Helmut Marko’s coronavirus camp idea was never “tabled as a serious suggestion”, according to Red Bull Formula 1 team principal Christian Horner.

Red Bull motorsport advisor Marko - the man who is responsible for picking the drivers for Red Bull and its junior squad AlphaTauri - caused a stir when he proposed an idea in which all Red Bull affiliated drivers attend a fitness camp to contract coronavirus so they could recover and be immune from the disease in time for when the season can start.

But Horner stressed Marko’s plan, which he said was a “throwaway comment before understanding the seriousness of the pandemic”, had been immediately dismissed by Red Bull.

"As Helmut pointed out, when he raised it, it wasn't received with support from within Red Bull.” Horner told the BBC.

“It was in many ways a throwaway comment before understanding the seriousness of the pandemic.

"Red Bull, yes, they have many athletes but the focus regarding all the actions that are going on at the moment is that this can affect young people, old people, vulnerable people. It is not a limited sector this applies to.

“So things like the ventilator project we are working on demonstrate how seriously we are taking this and how much effort's going behind it.

"Helmut's comments were made before understanding the severity. It has never been discussed or tabled as a serious suggestion."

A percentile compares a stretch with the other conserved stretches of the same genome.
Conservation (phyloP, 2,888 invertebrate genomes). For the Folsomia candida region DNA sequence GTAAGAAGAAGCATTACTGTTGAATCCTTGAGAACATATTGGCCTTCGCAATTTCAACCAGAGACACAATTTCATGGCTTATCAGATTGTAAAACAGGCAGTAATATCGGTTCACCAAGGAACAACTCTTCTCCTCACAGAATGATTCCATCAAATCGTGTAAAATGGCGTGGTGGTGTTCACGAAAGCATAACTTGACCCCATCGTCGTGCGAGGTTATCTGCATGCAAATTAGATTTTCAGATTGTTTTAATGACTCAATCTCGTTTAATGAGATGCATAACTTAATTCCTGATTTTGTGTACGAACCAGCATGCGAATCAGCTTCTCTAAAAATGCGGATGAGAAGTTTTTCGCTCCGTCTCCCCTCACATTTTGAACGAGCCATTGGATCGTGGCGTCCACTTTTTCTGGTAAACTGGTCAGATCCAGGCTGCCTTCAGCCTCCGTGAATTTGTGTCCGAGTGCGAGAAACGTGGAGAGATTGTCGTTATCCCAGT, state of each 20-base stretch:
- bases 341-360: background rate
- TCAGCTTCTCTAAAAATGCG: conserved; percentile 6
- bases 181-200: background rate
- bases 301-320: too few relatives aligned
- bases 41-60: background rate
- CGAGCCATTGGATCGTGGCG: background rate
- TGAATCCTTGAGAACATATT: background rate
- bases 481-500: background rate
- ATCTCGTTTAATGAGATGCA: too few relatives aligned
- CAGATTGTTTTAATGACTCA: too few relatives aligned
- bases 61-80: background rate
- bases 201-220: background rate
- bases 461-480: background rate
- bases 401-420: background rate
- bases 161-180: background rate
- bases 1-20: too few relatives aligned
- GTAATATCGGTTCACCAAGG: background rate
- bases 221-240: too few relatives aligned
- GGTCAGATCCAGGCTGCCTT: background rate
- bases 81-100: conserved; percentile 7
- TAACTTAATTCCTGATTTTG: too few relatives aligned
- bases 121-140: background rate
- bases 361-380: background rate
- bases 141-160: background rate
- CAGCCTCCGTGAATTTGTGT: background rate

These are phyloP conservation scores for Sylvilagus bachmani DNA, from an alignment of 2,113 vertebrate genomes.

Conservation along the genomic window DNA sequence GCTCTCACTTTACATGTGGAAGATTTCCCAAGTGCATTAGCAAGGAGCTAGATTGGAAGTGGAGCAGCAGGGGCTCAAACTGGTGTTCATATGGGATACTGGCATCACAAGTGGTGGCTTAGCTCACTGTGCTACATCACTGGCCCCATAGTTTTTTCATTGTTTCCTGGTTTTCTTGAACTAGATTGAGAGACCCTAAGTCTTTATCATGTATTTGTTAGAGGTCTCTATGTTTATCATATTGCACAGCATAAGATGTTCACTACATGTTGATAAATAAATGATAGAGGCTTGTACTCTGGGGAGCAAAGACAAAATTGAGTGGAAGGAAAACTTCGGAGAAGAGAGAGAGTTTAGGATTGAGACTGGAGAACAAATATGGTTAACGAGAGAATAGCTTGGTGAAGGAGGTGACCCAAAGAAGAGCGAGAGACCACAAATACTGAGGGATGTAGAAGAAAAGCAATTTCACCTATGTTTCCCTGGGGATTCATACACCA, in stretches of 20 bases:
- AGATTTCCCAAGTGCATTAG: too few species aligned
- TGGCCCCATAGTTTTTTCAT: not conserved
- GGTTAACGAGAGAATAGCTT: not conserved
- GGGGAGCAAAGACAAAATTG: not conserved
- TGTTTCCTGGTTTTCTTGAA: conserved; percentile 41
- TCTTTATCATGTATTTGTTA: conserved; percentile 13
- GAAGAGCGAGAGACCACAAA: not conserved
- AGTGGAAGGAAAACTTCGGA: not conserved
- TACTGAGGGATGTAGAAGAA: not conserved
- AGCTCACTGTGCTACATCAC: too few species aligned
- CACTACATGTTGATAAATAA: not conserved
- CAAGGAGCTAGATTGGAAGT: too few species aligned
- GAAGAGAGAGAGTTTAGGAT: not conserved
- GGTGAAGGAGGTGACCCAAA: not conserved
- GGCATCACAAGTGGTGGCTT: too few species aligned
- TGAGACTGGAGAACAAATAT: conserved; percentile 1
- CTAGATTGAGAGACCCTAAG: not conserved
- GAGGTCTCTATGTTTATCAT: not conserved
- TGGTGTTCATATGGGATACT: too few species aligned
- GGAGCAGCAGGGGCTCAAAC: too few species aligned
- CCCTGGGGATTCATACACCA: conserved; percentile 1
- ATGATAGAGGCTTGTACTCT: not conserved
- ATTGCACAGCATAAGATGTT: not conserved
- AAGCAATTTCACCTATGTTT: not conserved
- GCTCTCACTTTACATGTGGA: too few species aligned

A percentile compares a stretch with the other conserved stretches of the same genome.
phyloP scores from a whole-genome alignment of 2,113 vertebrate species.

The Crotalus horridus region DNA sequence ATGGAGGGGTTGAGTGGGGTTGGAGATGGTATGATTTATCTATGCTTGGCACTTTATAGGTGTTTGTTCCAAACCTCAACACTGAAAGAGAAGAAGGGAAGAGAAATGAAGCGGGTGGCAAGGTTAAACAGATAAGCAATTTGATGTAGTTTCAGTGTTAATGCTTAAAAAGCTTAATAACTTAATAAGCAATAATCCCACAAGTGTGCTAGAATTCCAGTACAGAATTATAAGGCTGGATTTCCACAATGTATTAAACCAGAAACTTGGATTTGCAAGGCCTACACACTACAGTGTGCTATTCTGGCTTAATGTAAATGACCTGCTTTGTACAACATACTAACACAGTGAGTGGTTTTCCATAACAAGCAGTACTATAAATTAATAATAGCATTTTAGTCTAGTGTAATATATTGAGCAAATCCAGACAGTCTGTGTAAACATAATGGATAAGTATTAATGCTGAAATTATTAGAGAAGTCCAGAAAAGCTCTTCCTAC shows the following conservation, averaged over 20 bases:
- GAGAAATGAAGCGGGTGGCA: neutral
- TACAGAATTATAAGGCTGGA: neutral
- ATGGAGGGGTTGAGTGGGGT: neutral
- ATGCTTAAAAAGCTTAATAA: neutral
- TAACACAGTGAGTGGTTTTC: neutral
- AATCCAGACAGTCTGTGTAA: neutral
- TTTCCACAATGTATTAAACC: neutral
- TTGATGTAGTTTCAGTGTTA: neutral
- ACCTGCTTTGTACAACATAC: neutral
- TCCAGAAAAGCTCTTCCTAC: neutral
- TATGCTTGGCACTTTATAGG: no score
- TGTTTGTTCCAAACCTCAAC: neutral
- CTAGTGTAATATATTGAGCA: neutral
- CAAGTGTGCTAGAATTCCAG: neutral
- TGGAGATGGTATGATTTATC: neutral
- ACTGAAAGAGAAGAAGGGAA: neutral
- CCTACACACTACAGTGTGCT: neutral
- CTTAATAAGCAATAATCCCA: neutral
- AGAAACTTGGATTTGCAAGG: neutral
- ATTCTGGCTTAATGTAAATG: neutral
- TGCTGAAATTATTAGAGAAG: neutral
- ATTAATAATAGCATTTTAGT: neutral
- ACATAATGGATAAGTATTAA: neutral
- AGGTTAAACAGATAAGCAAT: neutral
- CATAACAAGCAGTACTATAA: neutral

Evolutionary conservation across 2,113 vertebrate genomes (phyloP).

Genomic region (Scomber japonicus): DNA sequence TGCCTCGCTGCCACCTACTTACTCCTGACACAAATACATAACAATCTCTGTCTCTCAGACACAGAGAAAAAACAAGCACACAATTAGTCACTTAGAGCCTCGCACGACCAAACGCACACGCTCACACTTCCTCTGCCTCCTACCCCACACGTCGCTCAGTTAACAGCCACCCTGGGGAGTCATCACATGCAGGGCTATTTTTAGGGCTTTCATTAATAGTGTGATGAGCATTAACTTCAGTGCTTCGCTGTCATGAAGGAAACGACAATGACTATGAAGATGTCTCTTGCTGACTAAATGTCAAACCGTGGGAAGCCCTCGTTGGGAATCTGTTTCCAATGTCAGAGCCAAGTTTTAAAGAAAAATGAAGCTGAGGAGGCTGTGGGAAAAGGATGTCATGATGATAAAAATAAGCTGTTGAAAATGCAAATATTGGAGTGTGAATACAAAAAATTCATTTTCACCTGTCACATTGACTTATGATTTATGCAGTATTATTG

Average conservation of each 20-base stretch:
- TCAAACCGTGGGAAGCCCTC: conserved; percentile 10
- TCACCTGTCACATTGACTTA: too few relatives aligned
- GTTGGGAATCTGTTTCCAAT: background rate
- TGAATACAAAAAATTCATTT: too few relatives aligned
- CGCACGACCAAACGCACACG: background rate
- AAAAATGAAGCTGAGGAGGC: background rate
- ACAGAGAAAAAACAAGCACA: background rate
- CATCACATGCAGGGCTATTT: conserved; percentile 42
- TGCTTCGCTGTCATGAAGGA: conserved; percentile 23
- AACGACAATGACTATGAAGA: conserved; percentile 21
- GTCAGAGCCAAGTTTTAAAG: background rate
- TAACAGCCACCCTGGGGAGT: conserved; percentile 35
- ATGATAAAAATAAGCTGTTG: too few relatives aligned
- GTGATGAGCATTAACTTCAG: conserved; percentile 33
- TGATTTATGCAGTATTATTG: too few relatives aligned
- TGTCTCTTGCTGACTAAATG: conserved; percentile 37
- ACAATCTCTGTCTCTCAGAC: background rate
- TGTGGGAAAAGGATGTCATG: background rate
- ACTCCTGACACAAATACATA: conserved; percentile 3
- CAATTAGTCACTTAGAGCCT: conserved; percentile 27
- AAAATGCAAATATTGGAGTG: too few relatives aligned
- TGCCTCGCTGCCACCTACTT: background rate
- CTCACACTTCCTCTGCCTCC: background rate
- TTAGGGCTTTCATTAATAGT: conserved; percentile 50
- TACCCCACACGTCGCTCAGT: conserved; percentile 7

FEATURED: How F1 is joining the fight against coronavirus 

Red Bull and six other UK-based F1 teams are responding to a call from the government to help develop and manufacture life-saving medical devices, including ventilators, amid a worldwide shortage in the fight against COVID-19.

Mercedes has already built a new breathing aid device which it hopes to begin mass production on in the coming week, while McLaren has helped create protective equipment for frontline NHS staff.

Horner described F1’s rapid response to the call to arms as “overwhelming”.

"People like Rob Marshall, our chief designer, he has done a couple of all-nighters on this coming up with engineering solutions to issues they've encountered," he explained.

"The key thing is getting these systems out there as quickly as possible. F1's ability to problem-solve is second to none and our ability to make rapid prototype parts is again second to none.

"So not just our team but all the teams have responded in a phenomenal way. I can only judge what's going on in our our facility, and the efforts that the engineering team and R&D and manufacturing have put into this have been exemplary.

"Basically, we've been using the engineering skill of the relevant people to problem solve and knock out a few rapid prototypes and get it to the point of sign-off."